"Health Security in a Disordered World." CSIS Commission on Strengthening America's Health Security, Center for Strategic and International Studies, August 08, 2018. Accessed January 24, 2020. https://healthsecurity.csis.org/events/health-security-in-a-disordered-world/
In today’s world, chronic wars and unstable and fragile states have proliferated, giving rise to over 65 million refugees and displaced persons. This has brought forward ever more urgent needs to detect and control disease outbreaks, ensure reproductive, maternal, and child health services, sustain immunizations, and protect against violence. How is the United States to lead in meeting these critical health security needs?
On Monday, August 6, 2018, from 10:30am-12:30pm PT at the University of Washington, the CSIS Commission on Strengthening America’s Health Security hosted a public event on U.S. leadership in meeting the burgeoning health needs of vulnerable populations living in the midst of conflict and disorder. The event was held in collaboration with the University of Washington Department of Global Health, PATH, the Washington Global Health Alliance, and the Bill and Melinda Gates Foundation.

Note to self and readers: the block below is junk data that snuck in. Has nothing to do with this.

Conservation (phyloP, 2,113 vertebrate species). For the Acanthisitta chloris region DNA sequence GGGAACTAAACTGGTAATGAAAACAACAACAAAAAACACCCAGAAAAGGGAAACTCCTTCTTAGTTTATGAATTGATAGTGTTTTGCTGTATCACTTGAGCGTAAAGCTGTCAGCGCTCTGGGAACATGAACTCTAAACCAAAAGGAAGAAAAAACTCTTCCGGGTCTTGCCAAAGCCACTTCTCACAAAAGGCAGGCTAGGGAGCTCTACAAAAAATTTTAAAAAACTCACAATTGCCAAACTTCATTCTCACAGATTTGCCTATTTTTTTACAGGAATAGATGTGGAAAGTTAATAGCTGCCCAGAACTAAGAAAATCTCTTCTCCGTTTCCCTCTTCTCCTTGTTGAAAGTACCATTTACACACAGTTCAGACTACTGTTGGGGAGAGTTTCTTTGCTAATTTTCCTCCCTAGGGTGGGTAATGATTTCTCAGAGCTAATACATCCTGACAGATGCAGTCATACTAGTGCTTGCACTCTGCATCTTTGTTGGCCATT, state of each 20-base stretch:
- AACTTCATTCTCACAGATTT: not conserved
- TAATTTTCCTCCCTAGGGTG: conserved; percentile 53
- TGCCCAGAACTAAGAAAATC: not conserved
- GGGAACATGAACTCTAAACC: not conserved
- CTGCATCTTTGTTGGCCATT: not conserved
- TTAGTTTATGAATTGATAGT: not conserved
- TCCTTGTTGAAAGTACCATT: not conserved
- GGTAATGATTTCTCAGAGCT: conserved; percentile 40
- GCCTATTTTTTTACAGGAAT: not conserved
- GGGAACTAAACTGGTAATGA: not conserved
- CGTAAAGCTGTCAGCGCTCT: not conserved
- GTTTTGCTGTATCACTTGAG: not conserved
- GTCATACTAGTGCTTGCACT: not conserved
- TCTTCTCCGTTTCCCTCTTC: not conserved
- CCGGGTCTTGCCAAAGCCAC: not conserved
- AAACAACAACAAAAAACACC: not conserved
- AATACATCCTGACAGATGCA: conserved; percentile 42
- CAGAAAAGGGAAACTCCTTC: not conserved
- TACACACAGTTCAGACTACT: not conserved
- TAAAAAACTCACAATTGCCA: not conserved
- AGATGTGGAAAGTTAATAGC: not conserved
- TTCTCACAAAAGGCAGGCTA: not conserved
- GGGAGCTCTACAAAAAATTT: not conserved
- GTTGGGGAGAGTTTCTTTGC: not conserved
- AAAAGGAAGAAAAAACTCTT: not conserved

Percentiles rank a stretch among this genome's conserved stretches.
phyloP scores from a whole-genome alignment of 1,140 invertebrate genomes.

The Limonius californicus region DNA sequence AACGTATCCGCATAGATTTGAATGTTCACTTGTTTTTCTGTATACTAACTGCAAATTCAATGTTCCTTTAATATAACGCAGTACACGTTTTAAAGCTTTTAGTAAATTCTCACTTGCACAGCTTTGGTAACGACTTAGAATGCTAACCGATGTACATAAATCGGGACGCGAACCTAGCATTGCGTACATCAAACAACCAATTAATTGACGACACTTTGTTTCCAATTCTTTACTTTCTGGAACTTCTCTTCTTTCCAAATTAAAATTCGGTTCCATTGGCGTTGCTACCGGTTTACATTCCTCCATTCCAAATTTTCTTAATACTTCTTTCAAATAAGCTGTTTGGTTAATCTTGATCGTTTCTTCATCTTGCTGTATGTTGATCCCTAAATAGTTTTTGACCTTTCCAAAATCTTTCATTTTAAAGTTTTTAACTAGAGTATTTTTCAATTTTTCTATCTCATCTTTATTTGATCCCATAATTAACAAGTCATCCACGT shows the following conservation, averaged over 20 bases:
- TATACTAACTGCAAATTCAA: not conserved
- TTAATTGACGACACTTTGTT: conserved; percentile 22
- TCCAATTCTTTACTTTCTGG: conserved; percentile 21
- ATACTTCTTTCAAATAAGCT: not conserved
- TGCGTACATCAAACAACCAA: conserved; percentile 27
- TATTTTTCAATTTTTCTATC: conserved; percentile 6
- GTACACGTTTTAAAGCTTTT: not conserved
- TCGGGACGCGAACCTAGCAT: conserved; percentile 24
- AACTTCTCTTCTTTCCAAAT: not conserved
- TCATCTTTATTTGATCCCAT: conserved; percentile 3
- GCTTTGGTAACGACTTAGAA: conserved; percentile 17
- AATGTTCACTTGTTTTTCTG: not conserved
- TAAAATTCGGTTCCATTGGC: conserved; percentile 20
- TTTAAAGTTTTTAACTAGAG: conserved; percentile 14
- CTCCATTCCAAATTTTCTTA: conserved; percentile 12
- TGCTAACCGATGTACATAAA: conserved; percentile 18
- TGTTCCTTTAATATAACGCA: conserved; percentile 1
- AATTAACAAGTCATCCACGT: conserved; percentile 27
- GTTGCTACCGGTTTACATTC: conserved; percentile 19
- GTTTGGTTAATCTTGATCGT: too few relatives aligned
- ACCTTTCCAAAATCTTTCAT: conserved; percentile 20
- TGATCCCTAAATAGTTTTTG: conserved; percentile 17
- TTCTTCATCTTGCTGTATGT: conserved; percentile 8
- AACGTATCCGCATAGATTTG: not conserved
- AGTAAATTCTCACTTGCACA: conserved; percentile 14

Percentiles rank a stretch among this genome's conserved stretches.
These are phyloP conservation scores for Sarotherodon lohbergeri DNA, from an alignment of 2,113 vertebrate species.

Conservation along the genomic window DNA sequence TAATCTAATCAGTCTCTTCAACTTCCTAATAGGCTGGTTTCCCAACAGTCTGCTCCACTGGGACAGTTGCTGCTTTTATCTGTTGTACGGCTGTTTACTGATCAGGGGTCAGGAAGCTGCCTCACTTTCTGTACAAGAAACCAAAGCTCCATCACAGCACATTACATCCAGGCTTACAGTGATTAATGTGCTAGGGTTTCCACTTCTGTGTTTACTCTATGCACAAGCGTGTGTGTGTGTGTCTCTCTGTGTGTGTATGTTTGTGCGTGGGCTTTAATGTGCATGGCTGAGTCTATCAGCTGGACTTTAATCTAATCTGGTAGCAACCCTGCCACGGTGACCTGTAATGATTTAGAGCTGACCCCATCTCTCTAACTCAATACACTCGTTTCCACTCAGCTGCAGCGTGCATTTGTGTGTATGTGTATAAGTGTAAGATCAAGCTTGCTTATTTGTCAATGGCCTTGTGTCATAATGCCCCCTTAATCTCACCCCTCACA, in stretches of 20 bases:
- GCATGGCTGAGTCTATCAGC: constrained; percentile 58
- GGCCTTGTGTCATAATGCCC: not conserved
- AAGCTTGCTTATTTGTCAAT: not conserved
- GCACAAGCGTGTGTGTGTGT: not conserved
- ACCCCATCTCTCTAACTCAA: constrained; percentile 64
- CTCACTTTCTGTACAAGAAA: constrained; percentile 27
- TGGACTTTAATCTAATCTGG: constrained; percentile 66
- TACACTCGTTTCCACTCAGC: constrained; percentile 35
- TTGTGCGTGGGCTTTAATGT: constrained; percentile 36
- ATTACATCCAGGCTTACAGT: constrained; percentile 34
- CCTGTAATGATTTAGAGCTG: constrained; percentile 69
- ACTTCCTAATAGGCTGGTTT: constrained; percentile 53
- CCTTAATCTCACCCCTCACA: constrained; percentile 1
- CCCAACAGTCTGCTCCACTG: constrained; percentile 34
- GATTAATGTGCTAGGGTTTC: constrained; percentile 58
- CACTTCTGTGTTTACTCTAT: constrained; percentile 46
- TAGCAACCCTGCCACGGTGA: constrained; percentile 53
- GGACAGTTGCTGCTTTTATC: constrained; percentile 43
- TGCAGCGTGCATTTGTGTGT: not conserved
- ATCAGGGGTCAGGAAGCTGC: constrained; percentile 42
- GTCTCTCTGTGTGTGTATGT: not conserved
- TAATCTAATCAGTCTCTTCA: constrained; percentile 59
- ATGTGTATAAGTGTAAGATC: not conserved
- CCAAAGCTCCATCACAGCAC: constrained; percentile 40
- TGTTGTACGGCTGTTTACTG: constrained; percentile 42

Mark Richards, University of Washington Provost, offered welcome remarks. Steve Morrison then provided opening remarks. Commissioner Senator Patty Murray, senior Democratic senator from the state of Washington, gave the keynote address. An expert panel discussion followed, featuring Commissioners Margaret “Peggy” Hamburg, Foreign Secretary of the National Academy of Medicine, and Steve Davis, President and CEO of PATH, as well as Scott Dowell, Deputy Director for Surveillance and Epidemiology at the Bill & Melinda Gates Foundation, Beth Bell, Clinical Professor in the University of Washington Department of Global Health, and Pamela Collins, Professor in the University of Washington Departments of Global Health and Psychiatry and Behavioral Sciences. Commissioner Ambassador Jimmy Kolker, former Assistant Secretary for Global Affairs at the U.S. Department of Health and Human Services, moderated the panel.